[LAU] USB audio interface and a buggy USB controller

Monty Montgomery xiphmont at gmail.com
Fri Sep 17 21:21:14 UTC 2010

> First off any noise that you hear through your USB Audio
> interface is because the grounding in the audio device is using
> the grounding on the laptop which is most commonly data ground
> wired to earth ground. So you hear all computer noise through the
> audio output. One way to alleviate this is to lift the ground on
> the laptop (unplug the power adapter from the laptop or get a
> ground lift adapter). Noise goes away. A lot of devices suffer
> from this, 1394 has same issue.

This depends on the device and the computer, of course.  A well
designed ground, especially on balanced outputs, is not going to
have difficulties.

> Some Hubs are just splitters, they mult one port into two or more
> using the same power and bandwidth as the source port.

All hubs are active.  If you're talking about *power*, this is sort of
correct (it is still actively managed, nothing passive about it,
there's just less available as there's a max draw allowed on the host

> These are
> typically passive devices (i.e. no power supply) and are not
> recommended for anything that requires full power of the USB bus
> like a USB Audio device.

It has nothing to do with the power requirements and unpowered hubs
are not passive.

The difference between 2.0 hubs lies in the number of Transaction
Translators they have.  A hub with a single Transaction Translator
(the vast majority of them) is like a single host controller; all your
devices compete for a single bandwidth 'schedule', so that if a single
1.1 device demands the whole schedule, it doesn't matter that it's USB
2.0 in or there are four ports.

A very few hubs have more than one TT (usually one per port), and that
means that you can have multiple USB 1/1.1 devices on multiple ports
not compete with each other for 1.1 bandwidth (obviously they still compete
for total source bandwidth).

...but the point is mostly moot on Linux where the TT scheduler code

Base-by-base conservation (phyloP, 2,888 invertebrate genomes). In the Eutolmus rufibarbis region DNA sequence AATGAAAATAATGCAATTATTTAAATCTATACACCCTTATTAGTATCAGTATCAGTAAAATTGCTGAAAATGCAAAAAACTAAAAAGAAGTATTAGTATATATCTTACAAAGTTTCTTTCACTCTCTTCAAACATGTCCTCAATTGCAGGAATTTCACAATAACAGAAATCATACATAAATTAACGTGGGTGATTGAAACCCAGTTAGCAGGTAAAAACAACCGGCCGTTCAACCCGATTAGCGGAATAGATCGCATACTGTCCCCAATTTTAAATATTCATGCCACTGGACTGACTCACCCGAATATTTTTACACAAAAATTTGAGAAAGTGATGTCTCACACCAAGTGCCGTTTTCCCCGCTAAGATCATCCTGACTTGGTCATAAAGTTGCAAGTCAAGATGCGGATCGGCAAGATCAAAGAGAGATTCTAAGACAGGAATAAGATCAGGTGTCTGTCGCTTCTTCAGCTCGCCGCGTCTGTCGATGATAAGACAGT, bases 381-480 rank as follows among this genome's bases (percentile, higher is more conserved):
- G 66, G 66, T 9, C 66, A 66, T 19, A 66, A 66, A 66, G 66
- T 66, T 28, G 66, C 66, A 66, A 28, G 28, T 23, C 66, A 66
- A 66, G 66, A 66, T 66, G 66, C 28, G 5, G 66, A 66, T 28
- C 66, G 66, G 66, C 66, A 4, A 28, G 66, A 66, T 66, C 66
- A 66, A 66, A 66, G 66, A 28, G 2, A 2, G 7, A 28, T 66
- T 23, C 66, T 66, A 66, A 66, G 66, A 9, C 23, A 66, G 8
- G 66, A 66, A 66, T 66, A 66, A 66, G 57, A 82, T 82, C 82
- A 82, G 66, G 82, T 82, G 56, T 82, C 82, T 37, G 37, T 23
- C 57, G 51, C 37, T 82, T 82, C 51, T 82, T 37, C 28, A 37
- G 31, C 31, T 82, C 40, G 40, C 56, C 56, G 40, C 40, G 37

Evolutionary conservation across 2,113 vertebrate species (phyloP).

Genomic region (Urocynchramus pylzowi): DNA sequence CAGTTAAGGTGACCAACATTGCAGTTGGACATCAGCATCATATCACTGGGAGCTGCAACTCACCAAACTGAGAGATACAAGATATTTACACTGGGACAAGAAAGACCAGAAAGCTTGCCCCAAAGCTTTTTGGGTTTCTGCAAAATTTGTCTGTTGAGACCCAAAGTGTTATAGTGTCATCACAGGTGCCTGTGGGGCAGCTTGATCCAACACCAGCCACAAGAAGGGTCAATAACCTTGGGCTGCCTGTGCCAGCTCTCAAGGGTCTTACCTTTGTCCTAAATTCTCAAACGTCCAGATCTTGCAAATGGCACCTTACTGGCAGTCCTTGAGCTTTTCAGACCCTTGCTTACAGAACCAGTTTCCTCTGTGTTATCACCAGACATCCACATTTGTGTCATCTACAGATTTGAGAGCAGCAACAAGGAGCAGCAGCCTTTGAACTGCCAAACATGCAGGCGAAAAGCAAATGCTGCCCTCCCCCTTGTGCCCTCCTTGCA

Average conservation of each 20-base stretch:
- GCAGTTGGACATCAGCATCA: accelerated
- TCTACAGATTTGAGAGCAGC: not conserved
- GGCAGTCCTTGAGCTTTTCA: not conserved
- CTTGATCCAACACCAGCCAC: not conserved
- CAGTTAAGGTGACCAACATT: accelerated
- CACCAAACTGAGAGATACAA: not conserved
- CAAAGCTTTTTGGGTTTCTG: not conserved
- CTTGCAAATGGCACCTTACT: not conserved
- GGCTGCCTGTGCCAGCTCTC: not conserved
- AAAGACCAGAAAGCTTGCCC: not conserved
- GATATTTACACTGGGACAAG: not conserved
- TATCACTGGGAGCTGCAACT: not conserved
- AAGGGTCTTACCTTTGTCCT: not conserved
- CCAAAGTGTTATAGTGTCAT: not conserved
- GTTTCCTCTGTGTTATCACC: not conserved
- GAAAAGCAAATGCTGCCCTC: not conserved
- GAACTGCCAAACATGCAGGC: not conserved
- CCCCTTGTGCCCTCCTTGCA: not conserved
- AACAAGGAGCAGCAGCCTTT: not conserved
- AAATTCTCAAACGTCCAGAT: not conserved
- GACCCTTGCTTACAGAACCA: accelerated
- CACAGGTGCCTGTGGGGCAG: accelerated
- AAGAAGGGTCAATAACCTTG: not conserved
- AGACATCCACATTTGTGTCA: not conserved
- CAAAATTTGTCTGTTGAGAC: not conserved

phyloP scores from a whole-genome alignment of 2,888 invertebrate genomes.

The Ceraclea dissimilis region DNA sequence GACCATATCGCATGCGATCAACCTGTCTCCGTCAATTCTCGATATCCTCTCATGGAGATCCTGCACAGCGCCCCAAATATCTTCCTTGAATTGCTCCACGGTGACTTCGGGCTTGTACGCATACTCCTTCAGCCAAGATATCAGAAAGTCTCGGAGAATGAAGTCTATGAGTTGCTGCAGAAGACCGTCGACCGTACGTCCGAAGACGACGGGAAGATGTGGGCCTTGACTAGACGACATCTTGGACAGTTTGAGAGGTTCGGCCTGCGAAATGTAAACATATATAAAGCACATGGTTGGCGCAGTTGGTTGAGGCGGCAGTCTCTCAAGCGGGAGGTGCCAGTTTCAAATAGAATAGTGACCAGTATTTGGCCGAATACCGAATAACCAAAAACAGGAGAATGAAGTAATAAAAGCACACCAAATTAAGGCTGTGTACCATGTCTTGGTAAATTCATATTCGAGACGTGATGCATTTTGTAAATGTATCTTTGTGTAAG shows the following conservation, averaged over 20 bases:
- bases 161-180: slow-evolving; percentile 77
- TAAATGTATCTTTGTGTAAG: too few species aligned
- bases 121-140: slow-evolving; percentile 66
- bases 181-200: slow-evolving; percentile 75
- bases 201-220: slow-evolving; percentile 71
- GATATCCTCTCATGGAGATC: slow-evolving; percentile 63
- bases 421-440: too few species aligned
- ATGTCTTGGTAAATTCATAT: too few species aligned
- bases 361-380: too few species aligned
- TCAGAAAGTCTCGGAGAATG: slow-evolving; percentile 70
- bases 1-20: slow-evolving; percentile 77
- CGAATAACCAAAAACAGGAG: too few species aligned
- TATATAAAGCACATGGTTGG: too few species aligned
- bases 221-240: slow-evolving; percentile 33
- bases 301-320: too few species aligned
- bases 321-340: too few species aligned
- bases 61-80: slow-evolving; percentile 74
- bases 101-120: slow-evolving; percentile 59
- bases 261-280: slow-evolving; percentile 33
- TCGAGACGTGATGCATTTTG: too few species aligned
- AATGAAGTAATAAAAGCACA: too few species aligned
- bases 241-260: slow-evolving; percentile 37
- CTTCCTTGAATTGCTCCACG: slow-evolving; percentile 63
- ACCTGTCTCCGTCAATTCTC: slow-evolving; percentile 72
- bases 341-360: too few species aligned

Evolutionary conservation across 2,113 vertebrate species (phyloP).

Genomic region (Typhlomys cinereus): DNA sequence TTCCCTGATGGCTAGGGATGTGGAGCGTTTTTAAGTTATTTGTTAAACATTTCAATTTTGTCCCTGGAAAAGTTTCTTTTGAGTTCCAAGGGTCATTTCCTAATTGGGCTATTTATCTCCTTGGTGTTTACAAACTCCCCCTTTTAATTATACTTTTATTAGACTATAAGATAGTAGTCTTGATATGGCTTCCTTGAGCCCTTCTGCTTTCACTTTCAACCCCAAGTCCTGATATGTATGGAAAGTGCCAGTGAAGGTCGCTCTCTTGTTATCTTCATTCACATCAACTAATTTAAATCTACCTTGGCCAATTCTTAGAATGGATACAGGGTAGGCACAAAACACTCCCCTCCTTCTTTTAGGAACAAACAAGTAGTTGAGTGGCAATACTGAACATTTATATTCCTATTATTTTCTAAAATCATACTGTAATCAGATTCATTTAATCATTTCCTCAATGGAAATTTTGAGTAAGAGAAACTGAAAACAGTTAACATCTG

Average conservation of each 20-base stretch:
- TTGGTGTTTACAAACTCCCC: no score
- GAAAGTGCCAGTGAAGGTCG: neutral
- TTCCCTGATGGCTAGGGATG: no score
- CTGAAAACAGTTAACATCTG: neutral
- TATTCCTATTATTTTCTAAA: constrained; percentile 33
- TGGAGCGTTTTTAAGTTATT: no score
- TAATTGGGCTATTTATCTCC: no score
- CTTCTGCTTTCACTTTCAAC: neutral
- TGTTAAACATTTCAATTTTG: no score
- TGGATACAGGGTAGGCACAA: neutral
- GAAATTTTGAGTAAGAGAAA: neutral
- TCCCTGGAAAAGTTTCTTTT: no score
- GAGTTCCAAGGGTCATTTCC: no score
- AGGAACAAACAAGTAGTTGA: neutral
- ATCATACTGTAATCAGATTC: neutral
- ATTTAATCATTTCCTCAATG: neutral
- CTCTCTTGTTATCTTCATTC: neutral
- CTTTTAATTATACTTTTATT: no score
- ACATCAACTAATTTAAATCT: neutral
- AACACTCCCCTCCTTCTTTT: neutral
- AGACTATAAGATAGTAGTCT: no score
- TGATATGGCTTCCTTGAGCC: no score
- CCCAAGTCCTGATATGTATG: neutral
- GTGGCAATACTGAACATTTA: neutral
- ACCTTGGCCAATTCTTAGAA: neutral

in EHCI can't fully utilize a single TT let alone more than one. The
TT bandwidth schedule is set by the host controller in USB, it is
merely a puppet that follows the host controller's commands.  So the
EHCI driver is actively managing not only the host controller, but all
hubs plugged into it and all TTs as if they are direct extensions of
the hive mind.

> However using USB Hub that is powered will improve your chances,
> even there you might have an issue unless you know exactly
> whether or not the Hub vendor made the device to properly
> replicate data and power to each output port.

A powered hub is allowed to source more power for its devices because
it's not limited by host port draw requirements, but it has nothing to
do with bandwidth.

> Another item to consider is that laptops especially PC laptops are
> designed so that there are 2 physical ports per internal USB
> controller.

That depends entirely on the machine, eg, it wasn't true of PowerMacs
(I had one; it had a full controller per port).  My thinkpad's SS
ports are one controller per as well.

> When using a powered hub, make sure you don't have anything plugged
> into the second port (above, below or next to) the one you're already
> plugged into when running a single USB Audio device or when running
> with a Hub. Powered hubs cost more (typically $25 - $50).

The hubs you want are multi-TT hubs.  Cost doesn't seem to be a
predictor, and it's hard to spot in the marketing.

Well, actually, if you want working USB, you don't use Linux.

> Another item to remember with USB Audio is that the devices typically
> pull 50 - 80% of the USB bus data stream for 16 bit 44.1 to 24 bit 48k
> recording. and up to 95% when running 24bit 88.2 or 96 or higher (on
> USB 2.0) sharing that port with other devices will almost always
> interfere.

It is not the amount of data as much as the way the bandwidth is
scheduled and the fact that Linux can't do a very good job of it.  I
use old eMagic boxes (still) that do eight channels of 48/24bit or
four 96/24.  *that* is pushing the bounds of 1.1.  A stereo device
shouldn't be making a system sweat.

> Most notorious are USB Mice and Cameras. If you must use a
> USB Mouse or other USB media device (Camera, MP3 player, etc) plug it
> into another port.

This is true, but it's true because the linux scheduler is poor.

The problem is that audio devices use 'isochronous' transfers, which
means that their transfer blocks are prescheduled and must be
contiguous/uninterrupted.  Even if a device only needs 25% of the
available bandwidth, when Linux schedules a mouse to sprinkle
'interrupt heads' throughout a schedule such that there no contiguous
blocks bigger than 10% of the schedule, you've lost even if the mouse
is idle and using no bandwidth.  You get the dreaded error -28.  Also,
there are just a ton of scheduler bugs.


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